Income Tax by luckboy

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									                                                       Income Tax
                                     A guide to applying for charitable exemption




This guide has been written by the States of Guernsey Income Tax Department to assist
organisations wishing to apply for Charitable Exemption from Income Tax.

What is “Charitable Exemption”?

Whether or not a “body of persons” is a charity for tax purposes is a question of fact. In section 40(k)(i) of
the Income Tax (Guernsey) Law 1975, which refers to Guernsey charities, a charity means any body of
persons or trust established for charitable purposes only.

If the income of a Guernsey charity is to be granted exemption from income tax, the charity has to apply for
exemption under section 40(k) of the Law. A properly constituted Guernsey branch of a charity situated in
another territory is considered to be a Guernsey charity.

This section exempts the income of a Guernsey charity if and so far as it is applied to charitable purposes.
This is taken literally and means any income of the charity, unlike the UK where the profits derived from
regular trading (e.g. charity shops) are not exempt.

If a charity does not apply for exemption, then it would be liable to tax on any income it received.

How to apply

In order to apply for exemption, the charity needs to send in to the income tax office a copy of the trust
deed, constitution, or other documentation setting out the rules under which it is governed.

The objects or purposes must be wholly charitable. If there is a mix of objects and some are not charitable,
then exemption is not available. There should also be a specific restriction on the use of the funds to those
charitable purposes, both during the life of the charity and in the event of its winding up or dissolution.

If charitable status can then be given, a letter is issued by the tax office by way of confirmation. The letter
deals with the income tax position only and does not mean that the body is a registered charity, as there is
no register of charities in Guernsey.

Types of charity

A charity can be set up and run as a company, normally limited by guarantee (LBG). A copy of the
constitution, deed or similar is still needed by the tax office in order to consider whether the income can be
given exemption from income tax.

Churches (e.g. parish churches) are accepted automatically as being of a charitable nature.

The income tax office can request accounts from any Guernsey charity at any time, to ensure that the
income is being used for charitable purposes only.

Charities from Jersey and the UK are dealt with under section 40(r) of the income tax law. Here, exemption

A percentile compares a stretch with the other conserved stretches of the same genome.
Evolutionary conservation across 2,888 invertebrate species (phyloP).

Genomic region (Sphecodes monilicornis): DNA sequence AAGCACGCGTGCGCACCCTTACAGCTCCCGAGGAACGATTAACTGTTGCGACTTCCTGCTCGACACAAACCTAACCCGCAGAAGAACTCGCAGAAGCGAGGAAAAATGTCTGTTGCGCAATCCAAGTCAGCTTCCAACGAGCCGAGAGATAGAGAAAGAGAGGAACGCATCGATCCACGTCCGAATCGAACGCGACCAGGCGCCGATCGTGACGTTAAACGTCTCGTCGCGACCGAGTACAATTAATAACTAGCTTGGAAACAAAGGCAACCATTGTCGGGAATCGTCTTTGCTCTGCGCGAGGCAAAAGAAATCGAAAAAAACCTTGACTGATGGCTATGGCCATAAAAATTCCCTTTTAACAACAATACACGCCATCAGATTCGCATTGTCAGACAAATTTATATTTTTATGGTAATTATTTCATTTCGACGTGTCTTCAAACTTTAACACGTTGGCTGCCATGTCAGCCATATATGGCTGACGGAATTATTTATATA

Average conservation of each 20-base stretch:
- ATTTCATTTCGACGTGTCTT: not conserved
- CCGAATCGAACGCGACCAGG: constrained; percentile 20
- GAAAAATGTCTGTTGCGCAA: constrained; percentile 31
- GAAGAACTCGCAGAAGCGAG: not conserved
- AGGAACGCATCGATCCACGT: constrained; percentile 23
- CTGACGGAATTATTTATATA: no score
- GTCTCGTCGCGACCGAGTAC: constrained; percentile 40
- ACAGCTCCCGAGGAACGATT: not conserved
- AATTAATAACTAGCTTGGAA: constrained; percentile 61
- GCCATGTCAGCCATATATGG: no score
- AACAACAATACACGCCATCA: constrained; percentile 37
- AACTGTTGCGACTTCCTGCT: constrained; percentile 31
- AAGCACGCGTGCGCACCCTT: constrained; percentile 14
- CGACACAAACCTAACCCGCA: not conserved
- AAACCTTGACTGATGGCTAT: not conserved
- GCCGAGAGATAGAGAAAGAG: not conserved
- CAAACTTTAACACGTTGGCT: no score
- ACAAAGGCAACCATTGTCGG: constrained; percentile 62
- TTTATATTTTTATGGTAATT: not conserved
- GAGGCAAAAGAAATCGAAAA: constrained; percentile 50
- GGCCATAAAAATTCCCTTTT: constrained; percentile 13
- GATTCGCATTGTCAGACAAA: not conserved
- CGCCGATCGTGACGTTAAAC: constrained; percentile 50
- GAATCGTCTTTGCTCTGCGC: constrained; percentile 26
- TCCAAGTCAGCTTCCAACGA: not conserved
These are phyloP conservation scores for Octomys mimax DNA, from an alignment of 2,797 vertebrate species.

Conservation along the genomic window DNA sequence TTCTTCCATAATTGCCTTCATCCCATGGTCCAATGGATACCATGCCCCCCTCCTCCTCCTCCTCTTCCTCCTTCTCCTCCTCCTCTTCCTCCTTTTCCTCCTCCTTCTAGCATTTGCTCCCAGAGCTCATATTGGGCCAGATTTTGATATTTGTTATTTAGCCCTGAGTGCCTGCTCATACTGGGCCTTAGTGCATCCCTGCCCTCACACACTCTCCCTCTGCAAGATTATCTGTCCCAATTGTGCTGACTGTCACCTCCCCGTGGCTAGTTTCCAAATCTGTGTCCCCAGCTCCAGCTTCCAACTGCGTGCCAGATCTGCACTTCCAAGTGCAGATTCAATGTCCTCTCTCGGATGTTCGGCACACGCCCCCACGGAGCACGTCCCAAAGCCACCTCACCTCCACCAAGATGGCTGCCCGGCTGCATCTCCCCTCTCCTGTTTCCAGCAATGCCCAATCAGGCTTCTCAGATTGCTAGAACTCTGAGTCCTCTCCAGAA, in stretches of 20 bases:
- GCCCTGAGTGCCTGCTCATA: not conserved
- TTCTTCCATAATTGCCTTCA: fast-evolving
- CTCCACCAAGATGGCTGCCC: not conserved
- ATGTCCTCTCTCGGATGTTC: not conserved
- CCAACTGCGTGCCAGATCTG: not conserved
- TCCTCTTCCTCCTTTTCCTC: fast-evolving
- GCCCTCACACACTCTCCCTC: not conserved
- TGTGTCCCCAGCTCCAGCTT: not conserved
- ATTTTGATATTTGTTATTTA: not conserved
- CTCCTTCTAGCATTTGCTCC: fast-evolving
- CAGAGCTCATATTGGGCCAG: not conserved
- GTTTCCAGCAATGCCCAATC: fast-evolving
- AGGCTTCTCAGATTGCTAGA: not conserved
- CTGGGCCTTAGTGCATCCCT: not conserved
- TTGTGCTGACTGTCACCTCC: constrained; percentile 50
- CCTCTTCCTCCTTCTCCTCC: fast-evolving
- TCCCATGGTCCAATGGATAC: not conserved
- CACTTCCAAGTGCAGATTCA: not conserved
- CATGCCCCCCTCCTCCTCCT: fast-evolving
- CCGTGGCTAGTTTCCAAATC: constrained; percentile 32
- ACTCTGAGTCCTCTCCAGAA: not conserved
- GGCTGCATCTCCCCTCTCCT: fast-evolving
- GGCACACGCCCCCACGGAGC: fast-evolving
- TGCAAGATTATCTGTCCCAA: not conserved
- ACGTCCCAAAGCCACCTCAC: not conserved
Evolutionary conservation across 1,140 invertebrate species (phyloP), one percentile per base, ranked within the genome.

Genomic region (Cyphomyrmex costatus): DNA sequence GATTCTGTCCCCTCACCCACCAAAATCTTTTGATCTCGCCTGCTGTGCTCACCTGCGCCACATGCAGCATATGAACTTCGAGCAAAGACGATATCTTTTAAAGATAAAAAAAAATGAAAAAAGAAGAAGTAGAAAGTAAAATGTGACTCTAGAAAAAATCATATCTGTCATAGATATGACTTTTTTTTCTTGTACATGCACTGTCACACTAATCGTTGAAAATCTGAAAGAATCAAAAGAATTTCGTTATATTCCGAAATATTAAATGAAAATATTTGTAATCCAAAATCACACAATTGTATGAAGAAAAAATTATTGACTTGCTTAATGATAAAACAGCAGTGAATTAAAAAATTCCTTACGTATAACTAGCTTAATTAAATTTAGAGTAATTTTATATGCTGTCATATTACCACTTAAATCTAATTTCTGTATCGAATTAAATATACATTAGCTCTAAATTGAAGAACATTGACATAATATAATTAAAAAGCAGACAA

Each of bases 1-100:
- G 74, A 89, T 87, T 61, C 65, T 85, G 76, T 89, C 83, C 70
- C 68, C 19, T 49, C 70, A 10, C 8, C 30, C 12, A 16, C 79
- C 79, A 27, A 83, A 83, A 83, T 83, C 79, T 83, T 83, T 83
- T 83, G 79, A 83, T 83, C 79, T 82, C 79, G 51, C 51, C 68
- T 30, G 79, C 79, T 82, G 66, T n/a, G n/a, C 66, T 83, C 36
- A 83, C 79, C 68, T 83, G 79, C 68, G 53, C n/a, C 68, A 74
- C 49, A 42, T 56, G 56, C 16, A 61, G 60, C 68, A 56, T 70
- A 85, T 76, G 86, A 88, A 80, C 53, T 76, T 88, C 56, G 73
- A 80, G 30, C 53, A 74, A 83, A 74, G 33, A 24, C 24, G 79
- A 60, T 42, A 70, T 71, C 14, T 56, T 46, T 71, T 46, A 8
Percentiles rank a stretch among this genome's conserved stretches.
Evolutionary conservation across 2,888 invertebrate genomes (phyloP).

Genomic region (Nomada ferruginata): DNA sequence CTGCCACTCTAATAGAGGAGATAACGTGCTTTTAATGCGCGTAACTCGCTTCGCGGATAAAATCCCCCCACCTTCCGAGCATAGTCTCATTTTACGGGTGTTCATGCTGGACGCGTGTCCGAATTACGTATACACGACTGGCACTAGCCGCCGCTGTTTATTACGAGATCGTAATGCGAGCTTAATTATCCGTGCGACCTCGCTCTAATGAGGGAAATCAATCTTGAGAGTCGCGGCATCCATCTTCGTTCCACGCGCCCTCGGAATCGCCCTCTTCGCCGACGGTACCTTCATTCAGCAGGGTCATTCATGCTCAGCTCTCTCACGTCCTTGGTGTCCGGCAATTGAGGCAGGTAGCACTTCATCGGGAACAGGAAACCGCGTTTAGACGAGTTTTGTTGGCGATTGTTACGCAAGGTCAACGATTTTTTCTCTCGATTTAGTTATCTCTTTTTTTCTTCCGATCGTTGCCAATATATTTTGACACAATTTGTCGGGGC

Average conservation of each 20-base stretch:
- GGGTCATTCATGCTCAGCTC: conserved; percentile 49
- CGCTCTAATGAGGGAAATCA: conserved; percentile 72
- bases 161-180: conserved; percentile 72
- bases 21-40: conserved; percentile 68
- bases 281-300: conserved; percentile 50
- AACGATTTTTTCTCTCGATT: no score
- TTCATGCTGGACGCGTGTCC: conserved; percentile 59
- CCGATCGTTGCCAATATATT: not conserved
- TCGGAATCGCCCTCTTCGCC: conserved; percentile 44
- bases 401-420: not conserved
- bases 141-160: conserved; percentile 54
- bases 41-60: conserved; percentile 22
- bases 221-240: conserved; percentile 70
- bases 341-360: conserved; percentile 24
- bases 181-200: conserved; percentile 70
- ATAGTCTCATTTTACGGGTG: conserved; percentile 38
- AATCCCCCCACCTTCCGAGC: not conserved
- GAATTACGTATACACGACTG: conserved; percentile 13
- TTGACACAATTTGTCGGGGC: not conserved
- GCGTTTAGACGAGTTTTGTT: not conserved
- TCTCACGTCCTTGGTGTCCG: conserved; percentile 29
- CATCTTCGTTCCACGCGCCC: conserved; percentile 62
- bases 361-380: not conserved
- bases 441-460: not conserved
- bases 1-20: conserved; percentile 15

is limited to income derived from investments or deposits. It does not apply to income received under
Deeds of Covenant.
Income Tax                                                                                                    Page 2

Deeds of Covenant

Deeds of Covenant are settlements, made in writing, and fall under two categories –

       a.        those in favour of a Guernsey charity
       b.        other settlements


For a Deed in favour of a Guernsey charity to be effective, the charity must have been given exemption from
income tax under section 40(k). The Deed must be for period exceeding 3 years. Currently, the maximum
deduction for Deeds in favour of Guernsey charities is £1,500 per annum per individual (i.e. £3,000 for a
married couple) regardless of who actually makes the payments.

“Other settlements” must be for a period exceeding 6 years and there is no maximum deduction.

However, Deeds in favour of non-Guernsey charities, including UK and Jersey charities, are “tax neutral”.
The settlor (the person making the payment) is entitled to a deduction in calculating his/her liability to
income tax but the charity is liable to tax on the Guernsey source income (under the Deed). Furthermore,
the settlor is the person responsible for paying the tax due by the charity. Thus, the reduction in the
settlor’s own tax is covered by tax paid on the payments under the Deed.

The income tax office takes the view that if the settlor does not claim a deduction against his/her income
then the charity is not taxed on the covenanted donations. This arrangement has the same effect, as it is
still tax neutral.




If any additional information is needed by Guernsey charities seeking to apply for exemption from paying
income tax, or any other queries connected with charities and Deeds of Covenant, then please contact the
Income Tax Department – telephone 724711 (extension 215).




This information is offered to assist charitable organisations. It should not be regarded as comprehensive and charities
should take appropriate advice to ensure they comply with their obligations. The Association of Guernsey Charities
accepts no responsibility for any person or organisation using these guidelines.
Further information is available on our website www.charity.org.gg

                                                                                                              May 2006

								
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